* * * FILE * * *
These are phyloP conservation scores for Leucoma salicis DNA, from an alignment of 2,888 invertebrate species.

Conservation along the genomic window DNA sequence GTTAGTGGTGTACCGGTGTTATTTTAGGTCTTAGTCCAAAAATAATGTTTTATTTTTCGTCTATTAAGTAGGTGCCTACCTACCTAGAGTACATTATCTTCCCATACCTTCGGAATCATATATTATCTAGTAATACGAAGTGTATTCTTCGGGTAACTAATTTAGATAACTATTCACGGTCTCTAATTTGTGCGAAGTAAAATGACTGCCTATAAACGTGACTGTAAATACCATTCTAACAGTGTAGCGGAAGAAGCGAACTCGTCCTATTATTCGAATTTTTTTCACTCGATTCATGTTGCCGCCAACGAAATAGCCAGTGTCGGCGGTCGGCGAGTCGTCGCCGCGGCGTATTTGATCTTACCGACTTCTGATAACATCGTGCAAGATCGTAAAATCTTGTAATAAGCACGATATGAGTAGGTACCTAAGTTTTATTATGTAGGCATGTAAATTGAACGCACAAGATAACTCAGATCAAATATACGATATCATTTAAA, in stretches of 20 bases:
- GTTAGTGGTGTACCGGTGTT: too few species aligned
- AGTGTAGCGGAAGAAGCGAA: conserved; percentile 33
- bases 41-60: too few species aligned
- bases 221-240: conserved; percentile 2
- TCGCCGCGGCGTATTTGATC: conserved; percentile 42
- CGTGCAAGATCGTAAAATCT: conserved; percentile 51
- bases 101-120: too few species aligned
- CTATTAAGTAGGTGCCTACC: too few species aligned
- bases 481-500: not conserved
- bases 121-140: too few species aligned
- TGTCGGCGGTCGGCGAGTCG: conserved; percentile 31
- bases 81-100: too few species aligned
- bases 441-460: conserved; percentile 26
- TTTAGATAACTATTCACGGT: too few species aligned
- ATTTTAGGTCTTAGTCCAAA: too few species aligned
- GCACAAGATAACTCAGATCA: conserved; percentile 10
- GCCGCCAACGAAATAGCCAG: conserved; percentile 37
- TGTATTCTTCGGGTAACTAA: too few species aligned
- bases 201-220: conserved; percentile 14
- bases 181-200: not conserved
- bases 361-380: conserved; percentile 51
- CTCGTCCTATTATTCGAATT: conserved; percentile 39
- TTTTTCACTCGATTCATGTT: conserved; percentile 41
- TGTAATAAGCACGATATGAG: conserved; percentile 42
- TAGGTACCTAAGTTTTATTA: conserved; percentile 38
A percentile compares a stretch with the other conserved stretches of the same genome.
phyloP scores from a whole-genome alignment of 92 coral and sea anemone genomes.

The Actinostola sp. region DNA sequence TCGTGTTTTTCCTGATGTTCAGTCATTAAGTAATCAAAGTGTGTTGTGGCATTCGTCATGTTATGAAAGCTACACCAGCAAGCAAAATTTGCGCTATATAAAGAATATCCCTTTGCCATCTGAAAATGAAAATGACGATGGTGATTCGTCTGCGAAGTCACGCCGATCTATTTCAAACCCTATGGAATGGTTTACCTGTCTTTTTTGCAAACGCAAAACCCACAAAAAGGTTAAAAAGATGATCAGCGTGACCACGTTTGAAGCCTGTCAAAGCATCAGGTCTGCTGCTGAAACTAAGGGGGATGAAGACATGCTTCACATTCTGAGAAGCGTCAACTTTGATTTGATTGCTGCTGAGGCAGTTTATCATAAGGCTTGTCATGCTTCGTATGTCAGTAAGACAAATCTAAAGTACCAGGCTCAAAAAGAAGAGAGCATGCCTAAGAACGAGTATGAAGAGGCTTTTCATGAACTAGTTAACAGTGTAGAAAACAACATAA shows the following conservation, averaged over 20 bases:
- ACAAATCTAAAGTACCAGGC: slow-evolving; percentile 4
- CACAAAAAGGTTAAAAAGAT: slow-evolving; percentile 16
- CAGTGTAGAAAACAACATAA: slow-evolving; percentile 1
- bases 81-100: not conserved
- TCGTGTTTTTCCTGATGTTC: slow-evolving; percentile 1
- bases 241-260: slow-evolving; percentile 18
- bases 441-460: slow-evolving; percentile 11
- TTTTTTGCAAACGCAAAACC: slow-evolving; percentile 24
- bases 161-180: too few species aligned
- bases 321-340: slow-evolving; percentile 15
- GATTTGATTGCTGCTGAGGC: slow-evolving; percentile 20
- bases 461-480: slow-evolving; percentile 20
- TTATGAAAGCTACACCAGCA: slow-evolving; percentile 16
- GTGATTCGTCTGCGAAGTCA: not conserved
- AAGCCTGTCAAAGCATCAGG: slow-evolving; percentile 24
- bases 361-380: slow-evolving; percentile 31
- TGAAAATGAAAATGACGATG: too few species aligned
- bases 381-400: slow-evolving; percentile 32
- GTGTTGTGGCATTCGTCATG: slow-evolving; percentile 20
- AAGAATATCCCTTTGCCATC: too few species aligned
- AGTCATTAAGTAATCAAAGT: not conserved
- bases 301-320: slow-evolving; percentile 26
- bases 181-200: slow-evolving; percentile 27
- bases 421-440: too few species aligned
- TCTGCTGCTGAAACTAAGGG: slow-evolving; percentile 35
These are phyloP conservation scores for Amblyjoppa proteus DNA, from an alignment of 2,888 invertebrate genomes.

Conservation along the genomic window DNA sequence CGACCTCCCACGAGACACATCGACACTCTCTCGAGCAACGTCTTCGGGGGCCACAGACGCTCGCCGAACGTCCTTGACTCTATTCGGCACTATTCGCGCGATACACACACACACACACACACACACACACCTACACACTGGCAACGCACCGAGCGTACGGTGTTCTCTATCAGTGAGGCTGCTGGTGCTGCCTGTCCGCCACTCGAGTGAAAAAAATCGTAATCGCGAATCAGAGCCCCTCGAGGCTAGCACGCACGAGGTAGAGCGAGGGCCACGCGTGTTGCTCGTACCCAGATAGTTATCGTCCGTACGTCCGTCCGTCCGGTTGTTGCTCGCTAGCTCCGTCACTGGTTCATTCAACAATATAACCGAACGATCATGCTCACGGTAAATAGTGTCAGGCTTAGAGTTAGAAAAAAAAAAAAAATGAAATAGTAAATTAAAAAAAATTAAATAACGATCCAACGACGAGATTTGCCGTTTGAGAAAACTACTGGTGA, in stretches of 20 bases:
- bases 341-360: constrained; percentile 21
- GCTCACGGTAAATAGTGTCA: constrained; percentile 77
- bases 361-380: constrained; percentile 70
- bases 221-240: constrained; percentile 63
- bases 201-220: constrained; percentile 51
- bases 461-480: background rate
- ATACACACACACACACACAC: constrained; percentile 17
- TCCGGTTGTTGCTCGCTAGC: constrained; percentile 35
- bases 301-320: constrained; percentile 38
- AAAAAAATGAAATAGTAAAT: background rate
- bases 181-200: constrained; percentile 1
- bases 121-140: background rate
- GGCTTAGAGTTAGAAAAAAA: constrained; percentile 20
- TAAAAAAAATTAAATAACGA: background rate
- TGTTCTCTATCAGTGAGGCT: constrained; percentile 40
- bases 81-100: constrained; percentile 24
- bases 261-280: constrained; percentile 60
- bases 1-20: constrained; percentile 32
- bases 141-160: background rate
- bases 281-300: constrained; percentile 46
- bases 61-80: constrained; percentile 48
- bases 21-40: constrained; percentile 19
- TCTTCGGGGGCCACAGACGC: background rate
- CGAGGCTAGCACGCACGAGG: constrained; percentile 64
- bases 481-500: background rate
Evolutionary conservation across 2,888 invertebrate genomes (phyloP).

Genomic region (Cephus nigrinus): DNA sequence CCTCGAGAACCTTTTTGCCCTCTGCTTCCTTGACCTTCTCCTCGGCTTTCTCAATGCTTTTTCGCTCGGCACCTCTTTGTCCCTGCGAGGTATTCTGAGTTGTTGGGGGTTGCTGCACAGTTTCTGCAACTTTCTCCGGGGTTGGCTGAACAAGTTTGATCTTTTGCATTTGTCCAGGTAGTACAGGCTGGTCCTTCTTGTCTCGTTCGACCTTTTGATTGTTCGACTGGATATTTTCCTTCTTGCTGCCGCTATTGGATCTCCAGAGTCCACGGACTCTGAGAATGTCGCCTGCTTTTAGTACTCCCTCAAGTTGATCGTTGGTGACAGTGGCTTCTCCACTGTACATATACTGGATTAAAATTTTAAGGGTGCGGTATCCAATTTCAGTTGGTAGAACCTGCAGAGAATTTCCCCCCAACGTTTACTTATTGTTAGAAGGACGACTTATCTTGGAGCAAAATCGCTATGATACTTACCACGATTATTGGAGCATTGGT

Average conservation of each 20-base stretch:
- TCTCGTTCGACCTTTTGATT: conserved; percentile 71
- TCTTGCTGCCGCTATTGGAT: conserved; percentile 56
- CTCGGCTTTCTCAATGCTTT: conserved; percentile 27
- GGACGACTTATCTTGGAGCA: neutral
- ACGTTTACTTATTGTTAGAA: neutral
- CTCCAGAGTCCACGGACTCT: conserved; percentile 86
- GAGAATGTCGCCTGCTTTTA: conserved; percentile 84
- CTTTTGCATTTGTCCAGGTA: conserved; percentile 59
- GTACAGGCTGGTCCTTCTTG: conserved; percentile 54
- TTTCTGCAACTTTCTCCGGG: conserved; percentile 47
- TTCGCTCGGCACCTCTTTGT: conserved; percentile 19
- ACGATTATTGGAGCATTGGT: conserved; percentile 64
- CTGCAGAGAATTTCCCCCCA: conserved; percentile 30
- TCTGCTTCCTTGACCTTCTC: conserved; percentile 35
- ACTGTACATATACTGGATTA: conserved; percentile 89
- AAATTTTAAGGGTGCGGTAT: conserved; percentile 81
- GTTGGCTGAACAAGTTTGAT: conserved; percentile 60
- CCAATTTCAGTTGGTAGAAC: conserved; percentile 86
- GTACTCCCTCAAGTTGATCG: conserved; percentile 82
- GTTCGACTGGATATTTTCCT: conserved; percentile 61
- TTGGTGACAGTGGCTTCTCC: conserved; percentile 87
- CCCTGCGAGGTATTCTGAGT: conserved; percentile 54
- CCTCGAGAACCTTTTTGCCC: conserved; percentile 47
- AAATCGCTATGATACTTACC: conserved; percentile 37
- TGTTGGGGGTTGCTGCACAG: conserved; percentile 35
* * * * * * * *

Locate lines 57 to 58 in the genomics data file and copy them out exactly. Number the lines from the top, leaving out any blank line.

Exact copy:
Conservation along the genomic window DNA sequence CGACCTCCCACGAGACACATCGACACTCTCTCGAGCAACGTCTTCGGGGGCCACAGACGCTCGCCGAACGTCCTTGACTCTATTCGGCACTATTCGCGCGATACACACACACACACACACACACACACACCTACACACTGGCAACGCACCGAGCGTACGGTGTTCTCTATCAGTGAGGCTGCTGGTGCTGCCTGTCCGCCACTCGAGTGAAAAAAATCGTAATCGCGAATCAGAGCCCCTCGAGGCTAGCACGCACGAGGTAGAGCGAGGGCCACGCGTGTTGCTCGTACCCAGATAGTTATCGTCCGTACGTCCGTCCGTCCGGTTGTTGCTCGCTAGCTCCGTCACTGGTTCATTCAACAATATAACCGAACGATCATGCTCACGGTAAATAGTGTCAGGCTTAGAGTTAGAAAAAAAAAAAAAATGAAATAGTAAATTAAAAAAAATTAAATAACGATCCAACGACGAGATTTGCCGTTTGAGAAAACTACTGGTGA, in stretches of 20 bases:
- bases 341-360: constrained; percentile 21